Bair Hugger lawsuits claim the operating room warming blankets circulate microbes from the floor throughout the OR, allowing them to contaminate surgical instruments and open wounds. Plaintiffs say this contamination caused serious infections and even amputations. Trials thus far have been dismissed, withdrawn, or judged in favor of the manufacturer, 3M.
Why People Were Filing Bair Hugger Lawsuits
The Bair Hugger patient warming system circulates warm air through a sterile, disposable blanket used to cover and regulate a patient’s body temperature during surgery. The air goes through a filter small enough to remove any microbes before flowing through the channels in the blanket. According to several medical publications, the Bair Hugger is the most clinically effective patient warming device currently available.
The patient warming blanket was originally developed by Scott Augustine, MD and sold by Arizant, formerly known as Augustine Medical. Dr. Augustine designed the device to keep patients more comfortable during long procedures like joint replacement surgery. Augustine resigned from Arizant in 2002, and 3M acquired the company and the warming system in 2009.
Design Flaws Lead to Lawsuit Claims
Despite the Bair Hugger’s widespread use for nearly 40 years, some critics have blamed the technologically advanced blanket for surgical site infections. In fact, Dr. Augustine stands prominently among those pointing the finger at the device. And his accusations may have inspired the many related lawsuits currently making their way through the court system.
Lawsuits claim the patient warming device:
- Disrupted airflow around sterile operating surfaces
- Compromised efficacy of the operating room’s air filtration system
- Increased the number of airborne particles on sterile surfaces and the patient’s open surgical site
- Caused or contributed to surgical site and deep joint infections
Plaintiffs say the Bair Hugger warming blanket compromised the sterile environment of their surgical procedures, leading to serious infections. According to court records, those infections caused plaintiffs to endure further invasive medical procedures, some requiring complete removal of joint replacement implants.
Most filings accuse 3M of negligence, failure to warn, breach of express and implied warranty, and multiple consumer fraud violations. Plaintiffs hoped to claim damages to help cover the costs of their resultant and unexpected medical treatments.
Despite these accusations, multiple peer-reviewed scientific publications affirm the safety and utility of the Bair Hugger medical device. In addition, the FDA released a statement in 2017 notifying healthcare providers that their investigation found no association between forced-air warming blanket systems like Bair Hugger and increased risk of infection.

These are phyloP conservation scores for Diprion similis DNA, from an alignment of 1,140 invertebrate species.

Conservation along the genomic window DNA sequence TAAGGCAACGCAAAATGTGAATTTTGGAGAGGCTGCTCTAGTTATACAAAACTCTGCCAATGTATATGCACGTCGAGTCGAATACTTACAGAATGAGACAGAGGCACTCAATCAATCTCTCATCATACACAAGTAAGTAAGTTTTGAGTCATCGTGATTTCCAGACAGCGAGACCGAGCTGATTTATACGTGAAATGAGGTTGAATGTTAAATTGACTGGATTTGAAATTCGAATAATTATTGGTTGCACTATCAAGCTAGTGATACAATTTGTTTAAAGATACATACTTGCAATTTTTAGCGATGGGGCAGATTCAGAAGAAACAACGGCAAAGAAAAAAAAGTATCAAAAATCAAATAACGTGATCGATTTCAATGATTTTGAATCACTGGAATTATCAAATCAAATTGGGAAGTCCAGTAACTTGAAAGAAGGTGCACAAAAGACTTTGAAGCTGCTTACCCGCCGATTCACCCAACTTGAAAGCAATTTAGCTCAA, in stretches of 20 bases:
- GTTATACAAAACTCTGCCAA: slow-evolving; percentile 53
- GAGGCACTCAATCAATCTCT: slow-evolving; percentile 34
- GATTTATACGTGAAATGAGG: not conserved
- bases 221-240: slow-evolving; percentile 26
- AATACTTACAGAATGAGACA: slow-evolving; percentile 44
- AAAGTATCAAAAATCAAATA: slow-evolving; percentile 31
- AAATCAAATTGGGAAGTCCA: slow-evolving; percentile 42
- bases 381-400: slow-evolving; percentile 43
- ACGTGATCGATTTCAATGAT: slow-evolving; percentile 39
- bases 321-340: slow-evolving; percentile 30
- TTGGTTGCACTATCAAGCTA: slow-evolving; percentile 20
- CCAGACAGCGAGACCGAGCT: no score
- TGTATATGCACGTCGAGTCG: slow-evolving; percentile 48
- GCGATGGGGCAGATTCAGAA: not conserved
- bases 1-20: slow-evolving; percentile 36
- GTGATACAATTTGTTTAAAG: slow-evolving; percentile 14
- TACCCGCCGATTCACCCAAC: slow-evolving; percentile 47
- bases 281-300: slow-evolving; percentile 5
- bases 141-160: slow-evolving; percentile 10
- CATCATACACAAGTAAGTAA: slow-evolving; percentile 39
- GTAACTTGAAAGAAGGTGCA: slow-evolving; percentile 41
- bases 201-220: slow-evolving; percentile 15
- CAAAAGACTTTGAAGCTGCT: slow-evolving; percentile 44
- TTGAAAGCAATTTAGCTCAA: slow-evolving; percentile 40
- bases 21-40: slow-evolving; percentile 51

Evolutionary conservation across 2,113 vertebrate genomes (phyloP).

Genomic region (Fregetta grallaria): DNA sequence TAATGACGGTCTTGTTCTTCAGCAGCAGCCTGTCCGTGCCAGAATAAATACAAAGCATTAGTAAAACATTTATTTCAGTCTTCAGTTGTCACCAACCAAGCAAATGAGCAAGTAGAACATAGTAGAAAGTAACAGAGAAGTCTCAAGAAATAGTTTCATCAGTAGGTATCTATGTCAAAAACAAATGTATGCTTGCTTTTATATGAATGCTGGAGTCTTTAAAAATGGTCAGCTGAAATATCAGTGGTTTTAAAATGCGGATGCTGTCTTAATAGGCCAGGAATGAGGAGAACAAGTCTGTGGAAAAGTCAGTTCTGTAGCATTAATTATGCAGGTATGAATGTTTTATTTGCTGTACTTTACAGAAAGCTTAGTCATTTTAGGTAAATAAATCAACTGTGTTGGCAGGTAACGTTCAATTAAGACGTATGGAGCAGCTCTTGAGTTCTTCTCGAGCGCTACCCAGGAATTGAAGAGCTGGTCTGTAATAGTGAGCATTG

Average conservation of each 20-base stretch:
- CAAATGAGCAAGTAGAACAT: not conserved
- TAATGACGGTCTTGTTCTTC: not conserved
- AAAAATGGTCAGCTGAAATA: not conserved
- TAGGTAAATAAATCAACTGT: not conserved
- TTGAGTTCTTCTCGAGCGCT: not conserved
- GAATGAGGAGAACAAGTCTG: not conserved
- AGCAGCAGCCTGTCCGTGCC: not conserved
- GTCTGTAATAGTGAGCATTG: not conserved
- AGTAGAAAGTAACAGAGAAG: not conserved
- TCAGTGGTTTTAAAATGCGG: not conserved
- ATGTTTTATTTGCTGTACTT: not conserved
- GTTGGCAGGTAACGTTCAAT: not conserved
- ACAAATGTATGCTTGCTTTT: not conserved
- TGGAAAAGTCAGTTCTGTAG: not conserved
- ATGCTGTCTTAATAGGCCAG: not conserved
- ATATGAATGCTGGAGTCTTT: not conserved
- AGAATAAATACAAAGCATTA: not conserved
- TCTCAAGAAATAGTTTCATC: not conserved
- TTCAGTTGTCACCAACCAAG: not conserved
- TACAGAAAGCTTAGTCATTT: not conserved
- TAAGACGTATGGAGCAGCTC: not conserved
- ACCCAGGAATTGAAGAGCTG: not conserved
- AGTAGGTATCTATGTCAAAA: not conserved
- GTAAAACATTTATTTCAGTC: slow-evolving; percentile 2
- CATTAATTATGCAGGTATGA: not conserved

Bair Hugger Inventor’s Questionable Assertions
During a 2016 court hearing, lawyers shared evidence calling the entire premise of these lawsuits into question. They disclosed deposition testimony from the anesthesiologist credited with filing one of the earliest and most consequential adverse event reports with the FDA. As part of his testimony, the anesthesiologist Dr. Robert Gauthier said he did not file or author the report in question.
Dr. Gauthier further clarified that he had received a version of the report from Dr. Augustine, the inventor of Bair Hugger, and Mr. Benham. Augustine had founded a company whose device competed directly with the Bair Hugger, and Mr. Benham was the company’s general counsel at the time. Gauthier “toned down” the language in the report but did not submit it to the FDA, suggesting that either Dr. Augustine or Mr. Benham did.
This instance of subterfuge seems to have been just the tip of the iceberg when it comes to Augustine’s questionable actions regarding Bair Hugger. Court documents accuse him of manipulating research, attacking other physicians who would not make negative statements about Bair Hugger, and repeatedly sabotaging the reputation of the warming blanket in an attempt to gain additional market share for his own product.
Bair Hugger Litigation
In December 2015, the United States Judicial Panel for Multidistrict Litigation consolidated more than 200 Bair Hugger lawsuits under MDL 2666 in the District of Minnesota. As of March 2019, more than 5,000 cases remain active within the MDL. Of the 600 or so inactive cases, most have been dismissed or withdrawn, but a handful have been tried and found in favor of 3M.
There are no class action lawsuits related to the Bair Hugger at this time.
MDL 2666 Bair Hugger Forced Air Warming Devices Products Liability Litigation
Bellwether trials for MDL 2666 began in February 2018, but most cases were dismissed or dropped before going to trial. Of the 12 cases originally transferred to the MDL, only one remains active as of March 2019. The rest have been withdrawn, dismissed or tried and found in favor of 3M. The next trial, and last remaining of the original bellwether trials, is scheduled for May 2019.